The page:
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Action Research in the Library (Part 2 of 3)

In my grant proposal, I combined technology tools with centers based learning to create an innovative model for instruction in the media center. My goal was to address the achievement gap in literacy in Kindergarten students.  In my first post, I went over the basic model that incorporates technology, movement, group work and lots of talking in order to impact achievement.  In this post, I will go into more detail about the content of the learning centers.

We began each lesson with a simple story, example: Biscuit Goes to School, at the Activboard.  This ensured that every student had exposure to the story, and an opportunity to identify the basic story elements with plenty of support from teacher and other classmates.  Then we would move to center work where students would respond to the story using technology tools.

For example, students in the “sequencing” center would use the “Paint” program to create a picture of an event from the story.  They could choose Beginning, Middle or End.  Students were required to verbalize their choice before they could begin to “paint.”  After class, I would print the work and we would use this in a later class to give students a chance to share (present to group) as well as give constructive feedback (peer feedback: start with something positive, then offer suggestions).

In the “retelling” center, students partnered with a classmate and asked each other “what was your favorite part of the story?”  When they were ready, they used a flip camera on a tripod to make a “movie” of each other telling their favorite part.  At the end of class, we would share one or two and practice celebrating the work accomplished as well as peer feedback.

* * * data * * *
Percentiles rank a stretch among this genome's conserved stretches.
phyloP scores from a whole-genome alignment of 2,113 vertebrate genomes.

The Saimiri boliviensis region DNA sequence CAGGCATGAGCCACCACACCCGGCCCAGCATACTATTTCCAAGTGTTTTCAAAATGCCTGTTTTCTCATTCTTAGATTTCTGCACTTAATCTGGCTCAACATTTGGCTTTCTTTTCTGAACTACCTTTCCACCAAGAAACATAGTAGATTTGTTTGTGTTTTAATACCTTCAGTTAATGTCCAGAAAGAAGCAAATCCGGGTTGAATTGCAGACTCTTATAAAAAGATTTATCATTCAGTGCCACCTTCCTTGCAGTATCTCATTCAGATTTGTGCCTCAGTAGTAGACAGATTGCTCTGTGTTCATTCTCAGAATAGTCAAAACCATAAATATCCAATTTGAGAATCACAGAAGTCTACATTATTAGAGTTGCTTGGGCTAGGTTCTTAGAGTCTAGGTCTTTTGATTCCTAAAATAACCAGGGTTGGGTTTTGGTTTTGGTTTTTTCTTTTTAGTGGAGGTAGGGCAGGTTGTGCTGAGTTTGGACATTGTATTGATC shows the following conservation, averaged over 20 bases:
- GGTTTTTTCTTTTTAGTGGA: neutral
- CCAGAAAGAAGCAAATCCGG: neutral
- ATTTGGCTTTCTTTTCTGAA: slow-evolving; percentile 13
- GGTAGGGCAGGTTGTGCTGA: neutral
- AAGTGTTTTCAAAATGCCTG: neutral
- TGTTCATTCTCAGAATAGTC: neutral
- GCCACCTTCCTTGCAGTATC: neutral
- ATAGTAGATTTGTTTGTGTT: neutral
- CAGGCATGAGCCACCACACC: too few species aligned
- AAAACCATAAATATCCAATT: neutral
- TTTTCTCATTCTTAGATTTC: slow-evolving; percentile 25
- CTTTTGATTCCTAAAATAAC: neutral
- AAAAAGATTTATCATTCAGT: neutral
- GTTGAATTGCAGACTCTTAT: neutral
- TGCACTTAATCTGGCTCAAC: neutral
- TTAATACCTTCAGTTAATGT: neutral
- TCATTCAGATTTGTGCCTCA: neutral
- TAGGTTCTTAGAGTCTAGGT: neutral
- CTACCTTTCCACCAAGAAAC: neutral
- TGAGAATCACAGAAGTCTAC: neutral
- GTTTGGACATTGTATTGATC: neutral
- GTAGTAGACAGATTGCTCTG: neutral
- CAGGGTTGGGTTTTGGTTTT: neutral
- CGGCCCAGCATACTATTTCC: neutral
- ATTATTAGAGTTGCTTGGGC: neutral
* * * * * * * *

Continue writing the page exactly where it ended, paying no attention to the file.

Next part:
In the “vocabulary” center, students used the Activboard to click and drag pictures to match with vocabulary words taken directly from the story and then they would use the pens to write the word below the image.

In the “Letters” center, students went to and completed a series of five activities (in increasing difficulty) in order to demonstrate mastery of the alphabet.  I kept track of mastery by using a roster of students’ names for each class and awarded a special colored sticker as each activity was accomplished, similar to “belts” in karate.

We ended each lesson in whole group on the carpet, giving students the opportunity to talk about what they learned, share work and give each other feedback.

-- Melissa Chiti, Media Coordinator
   Glenn Elementary School; Durham, NC
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Comments on "Action Research in the Library (Part 2 of 3)"

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Mona Diggs - Monday, November 10, 2014

I love your idea of doing centers in your media center. I have been researching this idea. I just wasn't sure how to manage all the movement during this time. Can you tell me how long your class periods are? Do you have to do check in /out during that time period? Do you have an assistant working with you? I love the idea of using the flip cameras with the students. Did you have to do a mini lesson teaching them how to use the flip cameras before you started this center? I guess I am trying to figure out how your started with the students using centers with them and managing the behaviors in your media center during that time? Can you tell a little more about setting things up? I love your center ideas. Do you do centers with all your media classes? If so, how do you go about changing out your centers from one class to the next? I am on a fixed schedule with very little time between classes. Any suggestions would be greatly appreciated. Sounds like you are doing a great job!!

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